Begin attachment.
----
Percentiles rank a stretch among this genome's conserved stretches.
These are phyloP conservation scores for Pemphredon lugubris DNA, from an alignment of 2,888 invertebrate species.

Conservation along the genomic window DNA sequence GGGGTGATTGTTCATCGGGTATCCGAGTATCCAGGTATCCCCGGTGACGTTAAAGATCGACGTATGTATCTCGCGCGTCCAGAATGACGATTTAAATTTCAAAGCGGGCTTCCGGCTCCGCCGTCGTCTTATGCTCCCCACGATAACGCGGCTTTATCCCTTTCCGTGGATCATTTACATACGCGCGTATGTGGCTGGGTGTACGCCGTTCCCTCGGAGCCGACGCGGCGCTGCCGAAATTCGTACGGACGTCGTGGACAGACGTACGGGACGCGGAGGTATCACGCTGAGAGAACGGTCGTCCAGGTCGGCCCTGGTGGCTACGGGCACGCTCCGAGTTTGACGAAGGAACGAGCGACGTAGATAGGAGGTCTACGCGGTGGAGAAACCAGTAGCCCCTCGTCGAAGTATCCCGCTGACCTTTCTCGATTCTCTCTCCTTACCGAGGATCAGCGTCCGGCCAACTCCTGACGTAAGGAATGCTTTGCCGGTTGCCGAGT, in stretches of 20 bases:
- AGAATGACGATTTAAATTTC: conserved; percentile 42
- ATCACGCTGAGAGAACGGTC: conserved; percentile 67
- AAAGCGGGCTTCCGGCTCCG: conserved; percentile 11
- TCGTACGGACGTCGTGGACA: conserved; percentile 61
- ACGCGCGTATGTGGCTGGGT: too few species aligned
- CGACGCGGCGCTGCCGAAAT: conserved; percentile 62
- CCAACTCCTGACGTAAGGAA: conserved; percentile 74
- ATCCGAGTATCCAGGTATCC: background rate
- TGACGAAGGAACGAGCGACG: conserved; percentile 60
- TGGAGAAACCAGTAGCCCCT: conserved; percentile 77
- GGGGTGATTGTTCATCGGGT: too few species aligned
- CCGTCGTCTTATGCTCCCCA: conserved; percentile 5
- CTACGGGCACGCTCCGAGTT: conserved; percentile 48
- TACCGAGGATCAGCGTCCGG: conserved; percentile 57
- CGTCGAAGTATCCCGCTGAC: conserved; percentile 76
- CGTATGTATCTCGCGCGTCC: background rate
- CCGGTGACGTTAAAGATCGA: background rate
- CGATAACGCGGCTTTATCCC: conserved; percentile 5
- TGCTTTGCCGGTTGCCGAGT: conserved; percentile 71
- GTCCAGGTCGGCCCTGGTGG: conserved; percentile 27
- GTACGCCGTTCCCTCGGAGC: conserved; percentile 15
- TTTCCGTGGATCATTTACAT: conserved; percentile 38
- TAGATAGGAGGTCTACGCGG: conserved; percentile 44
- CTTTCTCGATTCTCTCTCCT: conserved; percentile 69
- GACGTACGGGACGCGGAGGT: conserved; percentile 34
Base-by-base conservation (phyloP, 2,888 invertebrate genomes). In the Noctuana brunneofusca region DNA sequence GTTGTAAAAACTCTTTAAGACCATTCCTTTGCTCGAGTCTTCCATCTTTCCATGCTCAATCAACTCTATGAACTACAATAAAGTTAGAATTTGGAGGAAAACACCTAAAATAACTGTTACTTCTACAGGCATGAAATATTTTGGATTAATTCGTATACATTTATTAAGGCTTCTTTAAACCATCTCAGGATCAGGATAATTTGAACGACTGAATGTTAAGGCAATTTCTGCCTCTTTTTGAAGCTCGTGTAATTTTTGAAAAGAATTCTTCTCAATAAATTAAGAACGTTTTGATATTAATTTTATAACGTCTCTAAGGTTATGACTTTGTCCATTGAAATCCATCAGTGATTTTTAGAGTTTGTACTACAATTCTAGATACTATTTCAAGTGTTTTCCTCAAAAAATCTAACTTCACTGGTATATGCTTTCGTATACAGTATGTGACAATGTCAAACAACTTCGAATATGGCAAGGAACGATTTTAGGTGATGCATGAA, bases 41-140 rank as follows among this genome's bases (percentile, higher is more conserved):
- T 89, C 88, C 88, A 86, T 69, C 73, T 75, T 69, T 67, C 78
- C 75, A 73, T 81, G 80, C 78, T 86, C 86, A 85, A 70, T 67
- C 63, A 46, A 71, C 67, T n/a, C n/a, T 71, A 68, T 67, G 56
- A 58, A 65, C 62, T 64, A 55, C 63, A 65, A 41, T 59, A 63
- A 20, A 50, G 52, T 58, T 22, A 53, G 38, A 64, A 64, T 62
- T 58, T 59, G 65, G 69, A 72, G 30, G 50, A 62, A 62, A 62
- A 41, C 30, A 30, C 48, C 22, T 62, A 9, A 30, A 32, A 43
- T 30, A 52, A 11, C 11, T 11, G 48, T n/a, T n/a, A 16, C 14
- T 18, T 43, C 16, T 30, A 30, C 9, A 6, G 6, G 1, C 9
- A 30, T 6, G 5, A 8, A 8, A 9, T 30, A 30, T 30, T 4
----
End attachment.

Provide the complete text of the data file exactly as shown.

Percentiles rank a stretch among this genome's conserved stretches.
These are phyloP conservation scores for Pemphredon lugubris DNA, from an alignment of 2,888 invertebrate species.

Conservation along the genomic window DNA sequence GGGGTGATTGTTCATCGGGTATCCGAGTATCCAGGTATCCCCGGTGACGTTAAAGATCGACGTATGTATCTCGCGCGTCCAGAATGACGATTTAAATTTCAAAGCGGGCTTCCGGCTCCGCCGTCGTCTTATGCTCCCCACGATAACGCGGCTTTATCCCTTTCCGTGGATCATTTACATACGCGCGTATGTGGCTGGGTGTACGCCGTTCCCTCGGAGCCGACGCGGCGCTGCCGAAATTCGTACGGACGTCGTGGACAGACGTACGGGACGCGGAGGTATCACGCTGAGAGAACGGTCGTCCAGGTCGGCCCTGGTGGCTACGGGCACGCTCCGAGTTTGACGAAGGAACGAGCGACGTAGATAGGAGGTCTACGCGGTGGAGAAACCAGTAGCCCCTCGTCGAAGTATCCCGCTGACCTTTCTCGATTCTCTCTCCTTACCGAGGATCAGCGTCCGGCCAACTCCTGACGTAAGGAATGCTTTGCCGGTTGCCGAGT, in stretches of 20 bases:
- AGAATGACGATTTAAATTTC: conserved; percentile 42
- ATCACGCTGAGAGAACGGTC: conserved; percentile 67
- AAAGCGGGCTTCCGGCTCCG: conserved; percentile 11
- TCGTACGGACGTCGTGGACA: conserved; percentile 61
- ACGCGCGTATGTGGCTGGGT: too few species aligned
- CGACGCGGCGCTGCCGAAAT: conserved; percentile 62
- CCAACTCCTGACGTAAGGAA: conserved; percentile 74
- ATCCGAGTATCCAGGTATCC: background rate
- TGACGAAGGAACGAGCGACG: conserved; percentile 60
- TGGAGAAACCAGTAGCCCCT: conserved; percentile 77
- GGGGTGATTGTTCATCGGGT: too few species aligned
- CCGTCGTCTTATGCTCCCCA: conserved; percentile 5
- CTACGGGCACGCTCCGAGTT: conserved; percentile 48
- TACCGAGGATCAGCGTCCGG: conserved; percentile 57
- CGTCGAAGTATCCCGCTGAC: conserved; percentile 76
- CGTATGTATCTCGCGCGTCC: background rate
- CCGGTGACGTTAAAGATCGA: background rate
- CGATAACGCGGCTTTATCCC: conserved; percentile 5
- TGCTTTGCCGGTTGCCGAGT: conserved; percentile 71
- GTCCAGGTCGGCCCTGGTGG: conserved; percentile 27
- GTACGCCGTTCCCTCGGAGC: conserved; percentile 15
- TTTCCGTGGATCATTTACAT: conserved; percentile 38
- TAGATAGGAGGTCTACGCGG: conserved; percentile 44
- CTTTCTCGATTCTCTCTCCT: conserved; percentile 69
- GACGTACGGGACGCGGAGGT: conserved; percentile 34
Base-by-base conservation (phyloP, 2,888 invertebrate genomes). In the Noctuana brunneofusca region DNA sequence GTTGTAAAAACTCTTTAAGACCATTCCTTTGCTCGAGTCTTCCATCTTTCCATGCTCAATCAACTCTATGAACTACAATAAAGTTAGAATTTGGAGGAAAACACCTAAAATAACTGTTACTTCTACAGGCATGAAATATTTTGGATTAATTCGTATACATTTATTAAGGCTTCTTTAAACCATCTCAGGATCAGGATAATTTGAACGACTGAATGTTAAGGCAATTTCTGCCTCTTTTTGAAGCTCGTGTAATTTTTGAAAAGAATTCTTCTCAATAAATTAAGAACGTTTTGATATTAATTTTATAACGTCTCTAAGGTTATGACTTTGTCCATTGAAATCCATCAGTGATTTTTAGAGTTTGTACTACAATTCTAGATACTATTTCAAGTGTTTTCCTCAAAAAATCTAACTTCACTGGTATATGCTTTCGTATACAGTATGTGACAATGTCAAACAACTTCGAATATGGCAAGGAACGATTTTAGGTGATGCATGAA, bases 41-140 rank as follows among this genome's bases (percentile, higher is more conserved):
- T 89, C 88, C 88, A 86, T 69, C 73, T 75, T 69, T 67, C 78
- C 75, A 73, T 81, G 80, C 78, T 86, C 86, A 85, A 70, T 67
- C 63, A 46, A 71, C 67, T n/a, C n/a, T 71, A 68, T 67, G 56
- A 58, A 65, C 62, T 64, A 55, C 63, A 65, A 41, T 59, A 63
- A 20, A 50, G 52, T 58, T 22, A 53, G 38, A 64, A 64, T 62
- T 58, T 59, G 65, G 69, A 72, G 30, G 50, A 62, A 62, A 62
- A 41, C 30, A 30, C 48, C 22, T 62, A 9, A 30, A 32, A 43
- T 30, A 52, A 11, C 11, T 11, G 48, T n/a, T n/a, A 16, C 14
- T 18, T 43, C 16, T 30, A 30, C 9, A 6, G 6, G 1, C 9
- A 30, T 6, G 5, A 8, A 8, A 9, T 30, A 30, T 30, T 4